Wow, who told you that. Take a look at this picture with 180w of solar charging my batteries quite nicely thank you. Solar has two advantages in Northern Europe, the panels are cooler so more efficient and the summer daylight hours are really long. Forget 6 hours start thinking about the amps flowing in from sunrise until sunset.

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AFAIK hydro produces more power (when working) than wind, thus for a passage from marina to marina (shore power->shore power) type of sailor hydro might be the best solution.
If all you are doing is sailing from one marina with shore power to another marina with shore power then you don't need hydro. you probably don't need anything for trips of less than 2 days, but some solar or wind to top up the batteries will be nice and won't drop your cruising speed like hydro will. Also yachts spend 6 days week stationary, what are you going to do then, always rely on a marina. Nah there are better solutions to being self sufficient.

Pete based in Gosport UK.
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Old 10-09-2017, 05:01   #13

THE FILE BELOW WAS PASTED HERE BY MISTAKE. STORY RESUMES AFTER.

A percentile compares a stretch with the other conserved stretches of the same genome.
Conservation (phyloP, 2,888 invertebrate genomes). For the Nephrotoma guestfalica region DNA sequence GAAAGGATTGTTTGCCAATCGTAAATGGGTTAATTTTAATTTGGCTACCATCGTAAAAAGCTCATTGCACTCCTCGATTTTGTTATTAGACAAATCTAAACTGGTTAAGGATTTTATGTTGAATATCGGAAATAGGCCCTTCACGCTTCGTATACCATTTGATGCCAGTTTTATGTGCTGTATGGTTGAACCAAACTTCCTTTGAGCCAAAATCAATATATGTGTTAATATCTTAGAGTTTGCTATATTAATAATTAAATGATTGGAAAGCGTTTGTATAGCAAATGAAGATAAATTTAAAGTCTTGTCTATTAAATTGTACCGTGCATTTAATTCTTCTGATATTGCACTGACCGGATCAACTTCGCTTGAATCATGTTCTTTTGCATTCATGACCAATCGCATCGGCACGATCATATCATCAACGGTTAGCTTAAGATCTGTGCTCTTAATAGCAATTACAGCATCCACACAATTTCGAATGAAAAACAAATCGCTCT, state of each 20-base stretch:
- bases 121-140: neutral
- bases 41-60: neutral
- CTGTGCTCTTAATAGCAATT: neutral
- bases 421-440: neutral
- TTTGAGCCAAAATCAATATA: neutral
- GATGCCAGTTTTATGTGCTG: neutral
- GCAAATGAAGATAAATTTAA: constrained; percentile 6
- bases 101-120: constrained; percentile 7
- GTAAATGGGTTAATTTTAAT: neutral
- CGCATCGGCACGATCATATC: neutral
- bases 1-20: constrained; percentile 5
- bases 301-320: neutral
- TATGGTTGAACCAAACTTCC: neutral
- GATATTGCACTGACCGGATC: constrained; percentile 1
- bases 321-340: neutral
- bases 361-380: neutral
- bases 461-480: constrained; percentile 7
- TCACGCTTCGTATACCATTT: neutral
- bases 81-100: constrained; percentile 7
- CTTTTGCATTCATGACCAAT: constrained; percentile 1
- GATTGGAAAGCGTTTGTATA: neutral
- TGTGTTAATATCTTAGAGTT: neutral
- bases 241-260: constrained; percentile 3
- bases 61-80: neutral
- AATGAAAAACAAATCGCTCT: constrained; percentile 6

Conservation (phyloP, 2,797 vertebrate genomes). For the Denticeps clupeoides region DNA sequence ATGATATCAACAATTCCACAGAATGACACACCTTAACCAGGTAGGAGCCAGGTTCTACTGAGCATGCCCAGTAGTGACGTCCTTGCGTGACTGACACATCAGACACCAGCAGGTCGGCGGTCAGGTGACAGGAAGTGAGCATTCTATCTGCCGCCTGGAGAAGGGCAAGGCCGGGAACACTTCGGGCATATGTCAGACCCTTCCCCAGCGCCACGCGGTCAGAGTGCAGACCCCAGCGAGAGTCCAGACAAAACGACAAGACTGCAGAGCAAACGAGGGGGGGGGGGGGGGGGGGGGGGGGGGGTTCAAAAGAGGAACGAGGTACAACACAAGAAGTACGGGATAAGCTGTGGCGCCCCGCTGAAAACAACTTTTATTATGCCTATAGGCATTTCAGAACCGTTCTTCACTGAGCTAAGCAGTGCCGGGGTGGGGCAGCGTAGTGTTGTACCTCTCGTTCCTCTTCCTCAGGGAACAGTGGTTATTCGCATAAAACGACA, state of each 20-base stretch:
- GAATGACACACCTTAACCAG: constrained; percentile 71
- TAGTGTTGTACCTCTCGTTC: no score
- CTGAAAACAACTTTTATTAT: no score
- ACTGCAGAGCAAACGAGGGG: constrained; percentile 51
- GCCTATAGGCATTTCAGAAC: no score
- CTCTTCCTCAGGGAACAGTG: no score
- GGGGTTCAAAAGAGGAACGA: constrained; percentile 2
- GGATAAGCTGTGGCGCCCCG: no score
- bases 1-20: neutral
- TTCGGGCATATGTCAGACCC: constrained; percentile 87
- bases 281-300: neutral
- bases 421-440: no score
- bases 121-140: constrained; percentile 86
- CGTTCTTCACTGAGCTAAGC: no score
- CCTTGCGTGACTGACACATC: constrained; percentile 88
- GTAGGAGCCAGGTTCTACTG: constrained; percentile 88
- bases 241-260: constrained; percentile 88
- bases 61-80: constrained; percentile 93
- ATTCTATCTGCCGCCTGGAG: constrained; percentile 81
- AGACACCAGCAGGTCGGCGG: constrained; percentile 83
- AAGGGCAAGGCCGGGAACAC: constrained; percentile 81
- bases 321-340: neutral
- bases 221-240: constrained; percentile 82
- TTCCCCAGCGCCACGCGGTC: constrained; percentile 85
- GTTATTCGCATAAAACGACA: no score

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Re: Two hydrogenerators?

You need to do some maths, but an electric stove or electric cabin heating isn't going to work, not without a huge generator.

However, you might use a slow cooker. This one was from Argos and is 120w. So that is a draw of 10 amps from the batteries at 12.5v. In practise is takes 20 minutes to come up to hot and then cycles on and off so the actual amount of power needed could be less, but difficult to measure on its own. Solar can support this which is why we carry it on board following a South Western UK gas shortage in 2016 which caused all sorts of problems.

Pete

http://www.argos.co.uk/product/7194816
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Old 10-09-2017, 12:28   #14
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Re: Two hydrogenerators?

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No I haven't used one but I understand how they work and their strengths and weaknesses.
And I suppose you are aware of the different optimized blade size for each speed class? And all this is from a "first gen" manufacturer, who didn't really do much more than use a standard prop, not a special design for power generation.